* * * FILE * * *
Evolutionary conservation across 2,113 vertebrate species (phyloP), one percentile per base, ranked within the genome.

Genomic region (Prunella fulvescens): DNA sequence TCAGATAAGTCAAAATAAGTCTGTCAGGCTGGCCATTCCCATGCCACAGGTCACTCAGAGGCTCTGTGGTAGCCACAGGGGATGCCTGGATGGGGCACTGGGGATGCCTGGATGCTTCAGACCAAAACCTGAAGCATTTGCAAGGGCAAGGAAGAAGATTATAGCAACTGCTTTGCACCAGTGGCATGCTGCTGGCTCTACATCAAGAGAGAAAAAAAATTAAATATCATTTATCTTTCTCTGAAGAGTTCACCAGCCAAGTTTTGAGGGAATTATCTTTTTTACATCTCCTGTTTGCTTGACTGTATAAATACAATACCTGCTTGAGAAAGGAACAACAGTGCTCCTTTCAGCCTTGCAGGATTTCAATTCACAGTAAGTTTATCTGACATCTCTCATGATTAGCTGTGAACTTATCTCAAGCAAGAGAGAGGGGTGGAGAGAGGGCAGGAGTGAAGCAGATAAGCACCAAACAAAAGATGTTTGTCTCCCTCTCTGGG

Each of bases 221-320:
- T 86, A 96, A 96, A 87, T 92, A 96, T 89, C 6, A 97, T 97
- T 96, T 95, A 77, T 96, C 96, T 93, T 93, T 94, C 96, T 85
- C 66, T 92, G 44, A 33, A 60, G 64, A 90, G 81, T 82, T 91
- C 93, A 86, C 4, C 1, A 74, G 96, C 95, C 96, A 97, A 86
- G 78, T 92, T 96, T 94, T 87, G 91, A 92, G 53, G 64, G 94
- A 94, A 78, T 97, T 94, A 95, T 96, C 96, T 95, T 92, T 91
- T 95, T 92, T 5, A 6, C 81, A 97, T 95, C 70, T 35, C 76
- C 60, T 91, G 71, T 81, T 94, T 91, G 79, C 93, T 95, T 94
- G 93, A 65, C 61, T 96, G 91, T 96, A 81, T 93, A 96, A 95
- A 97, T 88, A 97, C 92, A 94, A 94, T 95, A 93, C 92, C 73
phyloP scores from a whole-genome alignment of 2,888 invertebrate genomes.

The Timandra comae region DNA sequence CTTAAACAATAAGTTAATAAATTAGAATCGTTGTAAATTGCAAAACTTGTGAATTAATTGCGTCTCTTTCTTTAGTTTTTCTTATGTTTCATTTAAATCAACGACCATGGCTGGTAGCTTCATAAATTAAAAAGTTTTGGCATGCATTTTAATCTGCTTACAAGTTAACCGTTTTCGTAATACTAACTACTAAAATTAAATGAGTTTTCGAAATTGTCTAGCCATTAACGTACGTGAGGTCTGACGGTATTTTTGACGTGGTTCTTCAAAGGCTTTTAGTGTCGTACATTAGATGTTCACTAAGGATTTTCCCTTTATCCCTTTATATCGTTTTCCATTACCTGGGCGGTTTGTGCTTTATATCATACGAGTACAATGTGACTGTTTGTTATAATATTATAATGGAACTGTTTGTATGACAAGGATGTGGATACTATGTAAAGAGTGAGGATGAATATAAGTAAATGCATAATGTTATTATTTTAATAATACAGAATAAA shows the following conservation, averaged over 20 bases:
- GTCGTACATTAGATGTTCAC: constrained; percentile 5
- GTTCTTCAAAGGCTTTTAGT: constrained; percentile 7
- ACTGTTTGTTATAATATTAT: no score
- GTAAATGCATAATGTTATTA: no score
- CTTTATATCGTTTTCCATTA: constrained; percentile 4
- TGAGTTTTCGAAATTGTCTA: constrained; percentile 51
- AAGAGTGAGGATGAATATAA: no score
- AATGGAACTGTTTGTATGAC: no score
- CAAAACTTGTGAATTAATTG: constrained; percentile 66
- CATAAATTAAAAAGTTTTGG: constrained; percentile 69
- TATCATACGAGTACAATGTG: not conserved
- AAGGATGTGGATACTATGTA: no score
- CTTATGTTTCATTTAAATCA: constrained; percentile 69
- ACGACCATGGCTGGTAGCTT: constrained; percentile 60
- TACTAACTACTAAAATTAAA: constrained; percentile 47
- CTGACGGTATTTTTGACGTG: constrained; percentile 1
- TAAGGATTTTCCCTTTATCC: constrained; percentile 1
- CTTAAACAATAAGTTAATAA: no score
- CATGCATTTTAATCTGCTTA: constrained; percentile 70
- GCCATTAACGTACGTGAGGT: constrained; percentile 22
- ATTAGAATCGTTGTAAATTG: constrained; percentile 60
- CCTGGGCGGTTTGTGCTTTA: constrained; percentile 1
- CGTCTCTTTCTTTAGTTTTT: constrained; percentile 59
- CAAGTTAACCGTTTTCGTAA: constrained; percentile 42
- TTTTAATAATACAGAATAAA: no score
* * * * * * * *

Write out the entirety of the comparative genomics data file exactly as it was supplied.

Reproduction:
Evolutionary conservation across 2,113 vertebrate species (phyloP), one percentile per base, ranked within the genome.

Genomic region (Prunella fulvescens): DNA sequence TCAGATAAGTCAAAATAAGTCTGTCAGGCTGGCCATTCCCATGCCACAGGTCACTCAGAGGCTCTGTGGTAGCCACAGGGGATGCCTGGATGGGGCACTGGGGATGCCTGGATGCTTCAGACCAAAACCTGAAGCATTTGCAAGGGCAAGGAAGAAGATTATAGCAACTGCTTTGCACCAGTGGCATGCTGCTGGCTCTACATCAAGAGAGAAAAAAAATTAAATATCATTTATCTTTCTCTGAAGAGTTCACCAGCCAAGTTTTGAGGGAATTATCTTTTTTACATCTCCTGTTTGCTTGACTGTATAAATACAATACCTGCTTGAGAAAGGAACAACAGTGCTCCTTTCAGCCTTGCAGGATTTCAATTCACAGTAAGTTTATCTGACATCTCTCATGATTAGCTGTGAACTTATCTCAAGCAAGAGAGAGGGGTGGAGAGAGGGCAGGAGTGAAGCAGATAAGCACCAAACAAAAGATGTTTGTCTCCCTCTCTGGG

Each of bases 221-320:
- T 86, A 96, A 96, A 87, T 92, A 96, T 89, C 6, A 97, T 97
- T 96, T 95, A 77, T 96, C 96, T 93, T 93, T 94, C 96, T 85
- C 66, T 92, G 44, A 33, A 60, G 64, A 90, G 81, T 82, T 91
- C 93, A 86, C 4, C 1, A 74, G 96, C 95, C 96, A 97, A 86
- G 78, T 92, T 96, T 94, T 87, G 91, A 92, G 53, G 64, G 94
- A 94, A 78, T 97, T 94, A 95, T 96, C 96, T 95, T 92, T 91
- T 95, T 92, T 5, A 6, C 81, A 97, T 95, C 70, T 35, C 76
- C 60, T 91, G 71, T 81, T 94, T 91, G 79, C 93, T 95, T 94
- G 93, A 65, C 61, T 96, G 91, T 96, A 81, T 93, A 96, A 95
- A 97, T 88, A 97, C 92, A 94, A 94, T 95, A 93, C 92, C 73
phyloP scores from a whole-genome alignment of 2,888 invertebrate genomes.

The Timandra comae region DNA sequence CTTAAACAATAAGTTAATAAATTAGAATCGTTGTAAATTGCAAAACTTGTGAATTAATTGCGTCTCTTTCTTTAGTTTTTCTTATGTTTCATTTAAATCAACGACCATGGCTGGTAGCTTCATAAATTAAAAAGTTTTGGCATGCATTTTAATCTGCTTACAAGTTAACCGTTTTCGTAATACTAACTACTAAAATTAAATGAGTTTTCGAAATTGTCTAGCCATTAACGTACGTGAGGTCTGACGGTATTTTTGACGTGGTTCTTCAAAGGCTTTTAGTGTCGTACATTAGATGTTCACTAAGGATTTTCCCTTTATCCCTTTATATCGTTTTCCATTACCTGGGCGGTTTGTGCTTTATATCATACGAGTACAATGTGACTGTTTGTTATAATATTATAATGGAACTGTTTGTATGACAAGGATGTGGATACTATGTAAAGAGTGAGGATGAATATAAGTAAATGCATAATGTTATTATTTTAATAATACAGAATAAA shows the following conservation, averaged over 20 bases:
- GTCGTACATTAGATGTTCAC: constrained; percentile 5
- GTTCTTCAAAGGCTTTTAGT: constrained; percentile 7
- ACTGTTTGTTATAATATTAT: no score
- GTAAATGCATAATGTTATTA: no score
- CTTTATATCGTTTTCCATTA: constrained; percentile 4
- TGAGTTTTCGAAATTGTCTA: constrained; percentile 51
- AAGAGTGAGGATGAATATAA: no score
- AATGGAACTGTTTGTATGAC: no score
- CAAAACTTGTGAATTAATTG: constrained; percentile 66
- CATAAATTAAAAAGTTTTGG: constrained; percentile 69
- TATCATACGAGTACAATGTG: not conserved
- AAGGATGTGGATACTATGTA: no score
- CTTATGTTTCATTTAAATCA: constrained; percentile 69
- ACGACCATGGCTGGTAGCTT: constrained; percentile 60
- TACTAACTACTAAAATTAAA: constrained; percentile 47
- CTGACGGTATTTTTGACGTG: constrained; percentile 1
- TAAGGATTTTCCCTTTATCC: constrained; percentile 1
- CTTAAACAATAAGTTAATAA: no score
- CATGCATTTTAATCTGCTTA: constrained; percentile 70
- GCCATTAACGTACGTGAGGT: constrained; percentile 22
- ATTAGAATCGTTGTAAATTG: constrained; percentile 60
- CCTGGGCGGTTTGTGCTTTA: constrained; percentile 1
- CGTCTCTTTCTTTAGTTTTT: constrained; percentile 59
- CAAGTTAACCGTTTTCGTAA: constrained; percentile 42
- TTTTAATAATACAGAATAAA: no score